Jottings By An Employer's Lawyer

Wednesday, October 25, 2006

$15.5 MDV in the Big Apple


Hip hop, welcome to the painful world of employment law. That's no doubt how the founders of Source magazine, the self-described magazine of "hip hop music, culture and politics," must be feeling after finding themselves on the wrong end of a Manhattan jury verdict after being sued by their former editor-in-chief. Kim Osorio, the first woman to hold that position, alleged she was terminated in retaliation for filing a complaint of gender discrimination and then refusing to withdraw it.

The Daily News story during the trial summed it up this way:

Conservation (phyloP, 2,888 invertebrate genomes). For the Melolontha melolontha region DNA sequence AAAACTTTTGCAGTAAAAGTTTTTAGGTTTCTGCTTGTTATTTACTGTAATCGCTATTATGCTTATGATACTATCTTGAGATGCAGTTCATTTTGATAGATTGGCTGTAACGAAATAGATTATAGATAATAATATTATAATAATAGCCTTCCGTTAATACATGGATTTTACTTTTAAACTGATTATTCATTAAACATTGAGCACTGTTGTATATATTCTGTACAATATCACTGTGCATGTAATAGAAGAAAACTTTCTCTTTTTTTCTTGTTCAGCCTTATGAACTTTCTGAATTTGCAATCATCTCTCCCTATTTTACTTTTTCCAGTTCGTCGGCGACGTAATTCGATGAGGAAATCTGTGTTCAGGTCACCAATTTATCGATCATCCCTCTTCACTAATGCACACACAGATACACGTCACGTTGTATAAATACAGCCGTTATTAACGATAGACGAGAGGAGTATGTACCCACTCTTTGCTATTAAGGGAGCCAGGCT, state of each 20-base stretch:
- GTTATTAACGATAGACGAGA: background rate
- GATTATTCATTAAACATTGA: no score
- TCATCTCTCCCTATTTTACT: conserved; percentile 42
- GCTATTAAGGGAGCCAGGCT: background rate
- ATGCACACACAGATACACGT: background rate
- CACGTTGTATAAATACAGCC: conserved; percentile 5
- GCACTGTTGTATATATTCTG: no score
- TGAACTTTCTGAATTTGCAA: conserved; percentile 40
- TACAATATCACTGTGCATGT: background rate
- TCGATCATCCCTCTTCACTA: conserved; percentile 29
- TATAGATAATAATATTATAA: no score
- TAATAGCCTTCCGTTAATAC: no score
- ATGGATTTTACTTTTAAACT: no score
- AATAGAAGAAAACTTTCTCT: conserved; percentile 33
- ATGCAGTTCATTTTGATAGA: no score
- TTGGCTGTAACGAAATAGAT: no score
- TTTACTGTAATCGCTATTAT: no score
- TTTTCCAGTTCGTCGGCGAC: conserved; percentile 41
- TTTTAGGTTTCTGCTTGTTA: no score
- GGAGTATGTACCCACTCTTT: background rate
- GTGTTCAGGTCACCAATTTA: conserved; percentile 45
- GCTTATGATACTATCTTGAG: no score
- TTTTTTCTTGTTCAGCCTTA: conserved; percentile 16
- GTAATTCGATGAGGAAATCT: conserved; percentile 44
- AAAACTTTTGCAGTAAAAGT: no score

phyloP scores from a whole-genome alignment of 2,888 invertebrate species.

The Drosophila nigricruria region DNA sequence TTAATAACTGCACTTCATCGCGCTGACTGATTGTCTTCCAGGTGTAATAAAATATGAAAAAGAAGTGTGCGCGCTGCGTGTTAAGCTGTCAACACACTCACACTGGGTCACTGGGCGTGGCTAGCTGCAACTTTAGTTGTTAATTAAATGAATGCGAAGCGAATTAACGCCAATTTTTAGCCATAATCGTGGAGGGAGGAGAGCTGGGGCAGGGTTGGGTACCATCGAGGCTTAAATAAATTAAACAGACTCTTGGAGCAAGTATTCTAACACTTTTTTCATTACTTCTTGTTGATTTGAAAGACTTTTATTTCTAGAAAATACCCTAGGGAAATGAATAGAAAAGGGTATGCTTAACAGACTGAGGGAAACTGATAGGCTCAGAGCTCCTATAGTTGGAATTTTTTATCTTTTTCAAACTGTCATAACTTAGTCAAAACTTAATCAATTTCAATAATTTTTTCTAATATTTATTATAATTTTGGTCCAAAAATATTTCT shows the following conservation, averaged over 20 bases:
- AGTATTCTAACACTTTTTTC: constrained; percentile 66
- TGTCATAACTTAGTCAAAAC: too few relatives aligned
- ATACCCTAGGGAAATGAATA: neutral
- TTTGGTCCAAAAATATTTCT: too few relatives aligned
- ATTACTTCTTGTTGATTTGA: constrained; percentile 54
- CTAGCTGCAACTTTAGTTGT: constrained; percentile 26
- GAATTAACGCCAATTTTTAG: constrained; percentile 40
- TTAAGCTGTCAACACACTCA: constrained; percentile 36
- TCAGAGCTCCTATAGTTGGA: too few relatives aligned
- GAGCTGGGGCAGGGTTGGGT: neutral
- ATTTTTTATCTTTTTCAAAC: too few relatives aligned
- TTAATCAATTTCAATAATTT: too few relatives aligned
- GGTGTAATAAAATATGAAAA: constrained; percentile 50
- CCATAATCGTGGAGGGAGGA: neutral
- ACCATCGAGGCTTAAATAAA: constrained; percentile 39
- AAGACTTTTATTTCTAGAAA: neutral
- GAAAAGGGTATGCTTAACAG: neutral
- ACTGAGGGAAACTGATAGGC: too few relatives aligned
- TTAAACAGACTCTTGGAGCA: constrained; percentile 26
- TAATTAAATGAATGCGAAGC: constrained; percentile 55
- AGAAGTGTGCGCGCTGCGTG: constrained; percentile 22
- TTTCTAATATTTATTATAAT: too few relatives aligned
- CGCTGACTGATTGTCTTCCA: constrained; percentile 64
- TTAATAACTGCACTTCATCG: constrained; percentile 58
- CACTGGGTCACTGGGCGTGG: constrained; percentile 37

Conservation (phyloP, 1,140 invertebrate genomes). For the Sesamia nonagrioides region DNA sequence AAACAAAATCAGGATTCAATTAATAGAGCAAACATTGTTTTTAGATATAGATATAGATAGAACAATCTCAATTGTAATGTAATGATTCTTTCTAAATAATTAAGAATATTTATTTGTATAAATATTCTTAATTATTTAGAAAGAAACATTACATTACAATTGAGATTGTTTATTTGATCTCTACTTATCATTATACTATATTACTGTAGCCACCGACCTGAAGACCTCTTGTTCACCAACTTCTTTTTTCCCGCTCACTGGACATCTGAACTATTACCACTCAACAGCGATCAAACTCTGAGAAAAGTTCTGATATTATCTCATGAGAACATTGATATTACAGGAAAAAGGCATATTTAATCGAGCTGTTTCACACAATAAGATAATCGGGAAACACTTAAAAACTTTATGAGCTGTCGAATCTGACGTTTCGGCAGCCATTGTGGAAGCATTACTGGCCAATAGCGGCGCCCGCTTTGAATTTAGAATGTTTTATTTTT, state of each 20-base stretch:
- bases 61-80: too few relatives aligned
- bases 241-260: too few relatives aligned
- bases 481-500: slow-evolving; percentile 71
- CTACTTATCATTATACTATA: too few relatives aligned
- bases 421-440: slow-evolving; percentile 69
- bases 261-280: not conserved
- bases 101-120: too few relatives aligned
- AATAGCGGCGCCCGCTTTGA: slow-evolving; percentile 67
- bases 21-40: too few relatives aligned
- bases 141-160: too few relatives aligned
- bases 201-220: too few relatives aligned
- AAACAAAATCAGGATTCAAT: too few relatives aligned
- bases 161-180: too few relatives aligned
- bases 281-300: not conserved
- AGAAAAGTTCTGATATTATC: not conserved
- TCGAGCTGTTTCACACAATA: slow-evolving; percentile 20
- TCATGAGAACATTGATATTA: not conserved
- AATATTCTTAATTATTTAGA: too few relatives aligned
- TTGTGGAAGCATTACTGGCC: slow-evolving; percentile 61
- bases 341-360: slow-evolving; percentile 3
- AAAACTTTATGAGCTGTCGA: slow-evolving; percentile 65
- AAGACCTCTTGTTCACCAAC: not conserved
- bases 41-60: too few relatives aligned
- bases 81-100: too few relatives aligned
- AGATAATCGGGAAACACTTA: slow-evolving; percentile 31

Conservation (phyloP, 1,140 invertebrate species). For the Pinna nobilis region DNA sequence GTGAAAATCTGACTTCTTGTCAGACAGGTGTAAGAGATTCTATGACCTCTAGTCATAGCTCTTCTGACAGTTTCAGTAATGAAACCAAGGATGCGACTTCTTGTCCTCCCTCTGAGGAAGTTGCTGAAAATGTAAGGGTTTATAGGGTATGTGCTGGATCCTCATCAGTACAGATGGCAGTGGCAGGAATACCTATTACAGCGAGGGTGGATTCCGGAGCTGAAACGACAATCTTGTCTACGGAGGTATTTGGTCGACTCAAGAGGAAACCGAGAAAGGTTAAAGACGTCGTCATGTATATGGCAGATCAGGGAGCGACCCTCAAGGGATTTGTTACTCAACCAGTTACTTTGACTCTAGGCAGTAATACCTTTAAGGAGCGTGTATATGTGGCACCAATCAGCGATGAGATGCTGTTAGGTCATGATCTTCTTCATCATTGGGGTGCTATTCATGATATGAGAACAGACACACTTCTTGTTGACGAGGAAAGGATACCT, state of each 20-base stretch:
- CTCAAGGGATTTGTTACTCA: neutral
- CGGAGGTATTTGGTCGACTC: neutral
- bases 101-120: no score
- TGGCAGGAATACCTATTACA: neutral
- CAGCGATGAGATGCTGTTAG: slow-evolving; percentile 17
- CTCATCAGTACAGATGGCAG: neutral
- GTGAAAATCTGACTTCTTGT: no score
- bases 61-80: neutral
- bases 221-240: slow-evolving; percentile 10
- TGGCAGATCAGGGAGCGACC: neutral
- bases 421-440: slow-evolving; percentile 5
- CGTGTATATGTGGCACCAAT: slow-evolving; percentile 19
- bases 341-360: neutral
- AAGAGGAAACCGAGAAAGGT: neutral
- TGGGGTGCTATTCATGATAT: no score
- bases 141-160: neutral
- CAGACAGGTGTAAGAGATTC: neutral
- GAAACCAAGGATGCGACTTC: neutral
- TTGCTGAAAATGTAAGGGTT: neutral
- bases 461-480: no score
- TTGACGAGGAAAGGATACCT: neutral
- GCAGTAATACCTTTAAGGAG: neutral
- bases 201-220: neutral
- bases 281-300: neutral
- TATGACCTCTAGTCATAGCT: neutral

They call it the Bible of hip hop, but The Source was a modern-day Sodom and Gomorrah behind the scenes, with executives watching porn movies and workspaces festooned with raunchy photos of topless women, a lawsuit claims.

The defense take was of course different -- using a variation of the "she knew what she was getting into" defense, it argued Osorio knew better than most that the hip-hop world was rife with raunchy language, profane lyrics and scantily clad women. According to its attorney:"
"That is the world that the plaintiff chose. She had many choices and she chose to work in hip hop. ... The Source is not Martha Stewart Living."

Nine days of testimony and four hours of deliberation later, the headline tells the story which view the jury bought -- Kim Osorio Wins $15.5 Million Judgement Against The Source.

Osorio summed it up:"Whether it's hip-hop, rock-n-roll, or the post office, there's still laws a company needs to abide by.'"

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